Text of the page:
ABOARD THE OCEANIA INSIGNIA — What an interesting mix of culture Puerto Rico presents. Pulling into San Juan, the pretty pastel buildings of the old city rise from the piers, their Spanish colonial architecture testifying to the island’s long history.
But on closer look, we spot a CVS pharmacy, a Foot Locker store, Starbucks and a Subway. As a U.S. territory, Puerto Rico is very Americanized. Our tour guide, Tony, told us the island has 14 Wal-Marts. It also has 11 rum distilleries and Tony has us en route to the largest, Bacardi.
Founded in 1862 and moved to the island from Cuba sometime later, the distillery produces 85 percent of Bacardi rum, the remainder made in Mexico. A trolley transported us around the grounds of the massive complex just across the bay from Old San Juan. We stop at the museum to get schooled in Bacardi family history, then pop into the Cathedral of Rum. The striking art deco building houses fermentation tanks and we learn how Bacardi transforms sugar cane into its many rum products, some aged 16 years in American oak barrels purchased from whisky distilleries and reconditioned. Thanks to the hot Caribbean climate, between eight and 12 percent of each barrel’s contents is lost per year through evaporation, the “angel’s share.” We move on to the visitor center and gift shop and back to the outdoor bar for our complimentary cocktail: a daiquiri, Cuba libré or tropical sunrise. Tours of the distillery are so popular, Bacardi serves 30,000 of these cocktails a month.
A free drink makes a nice perk, especially when we consider the cost of drinks on board Oceania’s Insignia, which are on the high side. A bottle of Bill’s “Chateau Budweiser,” the cheapest beer, costs $6, cocktails $10 to $12, a glass of wine $9 to $16. An 18 percent service charge applies to all. Passengers can purchase a wine package or have their stateroom card dinged for each drink. And if you are thinking of bringing a bottle of wine on board to enjoy in one of the ship’s restaurants, consider the corkage fee you’ll be charged. Not worth it.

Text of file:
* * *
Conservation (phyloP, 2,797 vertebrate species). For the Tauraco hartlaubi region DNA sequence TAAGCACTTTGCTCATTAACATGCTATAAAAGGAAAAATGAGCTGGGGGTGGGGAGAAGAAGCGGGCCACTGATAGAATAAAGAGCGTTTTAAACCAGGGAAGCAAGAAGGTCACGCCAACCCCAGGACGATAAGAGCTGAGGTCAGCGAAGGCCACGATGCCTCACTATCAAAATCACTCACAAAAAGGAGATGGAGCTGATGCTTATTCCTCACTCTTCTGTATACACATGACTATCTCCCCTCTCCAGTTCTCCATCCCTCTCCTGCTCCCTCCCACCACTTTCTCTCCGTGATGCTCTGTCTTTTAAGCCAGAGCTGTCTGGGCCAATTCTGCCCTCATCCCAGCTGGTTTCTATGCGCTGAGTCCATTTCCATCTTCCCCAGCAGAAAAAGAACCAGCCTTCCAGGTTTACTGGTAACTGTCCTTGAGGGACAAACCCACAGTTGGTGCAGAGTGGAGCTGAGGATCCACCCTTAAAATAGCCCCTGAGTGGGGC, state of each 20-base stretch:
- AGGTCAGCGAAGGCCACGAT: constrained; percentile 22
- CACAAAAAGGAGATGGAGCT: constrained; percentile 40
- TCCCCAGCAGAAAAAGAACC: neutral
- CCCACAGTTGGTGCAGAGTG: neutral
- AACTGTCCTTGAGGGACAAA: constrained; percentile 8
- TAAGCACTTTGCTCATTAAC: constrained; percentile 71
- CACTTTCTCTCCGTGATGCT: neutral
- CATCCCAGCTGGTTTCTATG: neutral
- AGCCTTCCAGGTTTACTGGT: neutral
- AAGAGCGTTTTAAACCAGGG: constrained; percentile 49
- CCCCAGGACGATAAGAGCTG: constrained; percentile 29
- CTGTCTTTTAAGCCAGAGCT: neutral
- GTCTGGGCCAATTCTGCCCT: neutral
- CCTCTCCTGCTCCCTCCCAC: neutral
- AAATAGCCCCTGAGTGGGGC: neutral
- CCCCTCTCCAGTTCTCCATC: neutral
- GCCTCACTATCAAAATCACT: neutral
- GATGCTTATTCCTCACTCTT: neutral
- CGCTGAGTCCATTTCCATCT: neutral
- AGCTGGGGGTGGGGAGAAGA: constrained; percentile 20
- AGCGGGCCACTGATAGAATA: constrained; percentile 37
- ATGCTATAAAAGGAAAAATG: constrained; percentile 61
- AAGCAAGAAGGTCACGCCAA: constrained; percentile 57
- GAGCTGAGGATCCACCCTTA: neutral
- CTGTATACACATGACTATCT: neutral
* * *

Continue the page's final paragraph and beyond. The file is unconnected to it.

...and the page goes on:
Shore excursions purchased through the ship are on the high side, too. Our San Juan and Bacardi Distillery tour is priced at $149 per person. On the plus side, Tony was an affable tour guide, earning the tip we gave him, and our tour bus picked us up right by the ship and dropped us at the door of each site we visited, something passengers with limited mobility appreciate. However, if you have no difficulty walking, and aren’t interested in a distillery tour, you can easily visit the sites included on our tour—and more—on your own since they are just blocks from the cruise piers.
Tony took us to Castillo San Cristobal, a massive 18th-century fort guarding the entrance to San Juan Bay with a view of Castillo San Felipe del Morro a citadel started in 1539 farther along the oceanfront. Built by the Spanish to protect what once was the walled city of Old San Juan, this pair of fortresses established the European power’s position in the Caribbean at what the Spanish called “puerto rico,” rich port. After admiring the walls, bastions and domed turrets of the fort, we were back on the bus for a quick drive through Old San Juan.
After the tour ended, I wanted to see more of this lovely colonial city with its wrought iron balconies and cobblestone streets. A short walk led me to the Catedrale de San Juan Bautista built in 1540, making it one of the oldest cathedrals in the Western Hemisphere. It contains the remains of Spanish explorer Juan Ponce de Leon who accompanied Christopher Columbus in his discovery of this rich port.
December 27, 2016
Photos by Katherine Rodeghier